In 1971 President Nixon declared a “War on Cancer”, and signed the National Cancer Act on December 23, 1971. Since the early 70s the focus in cancer research has been on drug development, as well as early preventative screenings.

But a somewhat eyebrow raising trend in cancer treatment, is exploring ways to treat certain cancers by combining standard of care therapies and nutritional intervention. Based on decades of aging research, nutritional pathways in the body are used in a targeted way to impact the cancer patient microenvironment and oncogenes. Early human pilot studies are testing whether a few days of fasting with food, followed by refeeding can make chemotherapy more targeted and less toxic.

A recent study investigated whether the fasting mimicking diet (FMD) influenced the toxicity or effectiveness of chemotherapy in women with early-stage breast cancer. The fasting mimicking diet is a four-day meal replacement designed to provide vital nutrients. The FMD triggers the body to switch from an anabolic (growth state) to catabolic (repair state) metabolism, and for cells to enter into a protected state.

The authors of the randomized controlled study assigned 131 women with stage II/III breast cancer to receive either a low calorie fasting mimicking diet or their regular diet three days before and throughout neoadjuvant chemotherapy.

Chemotherapy administered to shrink a tumor prior to surgery is known as neoadjuvant chemotherapy.

Researchers observed that women on the FMD were more likely to experience a 90 to 100 percent tumor cell loss as compared to women on a regular diet. Patients on the FMD had less DNA damage in T-lymphocytes from chemotherapy than those on the regular diet.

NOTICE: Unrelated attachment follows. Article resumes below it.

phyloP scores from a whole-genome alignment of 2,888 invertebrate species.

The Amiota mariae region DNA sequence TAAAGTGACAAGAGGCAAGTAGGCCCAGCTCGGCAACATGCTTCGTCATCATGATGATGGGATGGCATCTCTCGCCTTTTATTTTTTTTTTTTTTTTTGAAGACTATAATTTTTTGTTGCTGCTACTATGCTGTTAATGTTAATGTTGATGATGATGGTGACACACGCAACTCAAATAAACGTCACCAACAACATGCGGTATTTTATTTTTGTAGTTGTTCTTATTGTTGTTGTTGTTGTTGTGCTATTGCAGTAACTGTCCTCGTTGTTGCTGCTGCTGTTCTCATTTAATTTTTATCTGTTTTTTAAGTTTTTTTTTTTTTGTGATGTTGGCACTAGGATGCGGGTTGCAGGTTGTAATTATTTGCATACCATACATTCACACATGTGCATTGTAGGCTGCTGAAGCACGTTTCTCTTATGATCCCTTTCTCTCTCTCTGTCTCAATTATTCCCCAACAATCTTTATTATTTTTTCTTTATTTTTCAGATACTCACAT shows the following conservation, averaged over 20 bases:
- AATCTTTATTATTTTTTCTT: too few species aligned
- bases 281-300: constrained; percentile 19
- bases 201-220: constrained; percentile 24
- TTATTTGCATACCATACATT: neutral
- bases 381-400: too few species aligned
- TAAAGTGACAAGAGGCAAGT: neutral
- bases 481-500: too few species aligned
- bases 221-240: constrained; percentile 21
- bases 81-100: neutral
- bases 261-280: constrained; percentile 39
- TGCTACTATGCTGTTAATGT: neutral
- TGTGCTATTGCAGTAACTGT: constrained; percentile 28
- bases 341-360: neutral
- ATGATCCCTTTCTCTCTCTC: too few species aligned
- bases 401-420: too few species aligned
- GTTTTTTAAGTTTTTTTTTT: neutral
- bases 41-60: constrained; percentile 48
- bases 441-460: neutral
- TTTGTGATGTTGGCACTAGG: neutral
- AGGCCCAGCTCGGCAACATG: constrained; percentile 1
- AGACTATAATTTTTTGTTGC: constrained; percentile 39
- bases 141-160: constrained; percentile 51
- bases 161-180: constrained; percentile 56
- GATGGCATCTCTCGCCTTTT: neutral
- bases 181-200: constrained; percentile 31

A fasting-mimicking diet (FMD) combined with chemotherapy resulted in a 300-400% increase in the chance of killing 90-100% of cancer cells in women with breast cancer. DNA damage in T-cells was less in patients who received the FMD with chemotherapy.

Interestingly, a steroid Dexamethasone was not given to the FMD group. But there was no difference in toxicity between both groups.

Dexamethasone is an antiemetic drug, belonging to a class of drugs that is effective against vomiting and nausea. Antimetics are typically used to treat motion sickness and the side effects of general anaesthetics and chemotherapy directed against cancer. Administering steroids is a standard practice to help chemotherapy patients stave off naseau and handle chemo side effects.

According to the study: “This suggests that the FMD may obviate the need for dexamethasone in the prevention of the side effects of chemotherapy. Importantly, DNA damage in T-lymphocytes was less in patients who received the FMD in combination with chemotherapy compared to those receiving chemotherapy while on a regular diet, suggesting that the FMD protected these cells against the induction of DNA damage by chemotherapy.”

Steroids like dexamethasone are routinely given to cancer patients directly following chemotherapy, but also can trigger serious spikes in insulin.

Typical cancer dietary guidelines encourage chemo patients to consume a high protein diet to combat malnutrition or muscle wasting.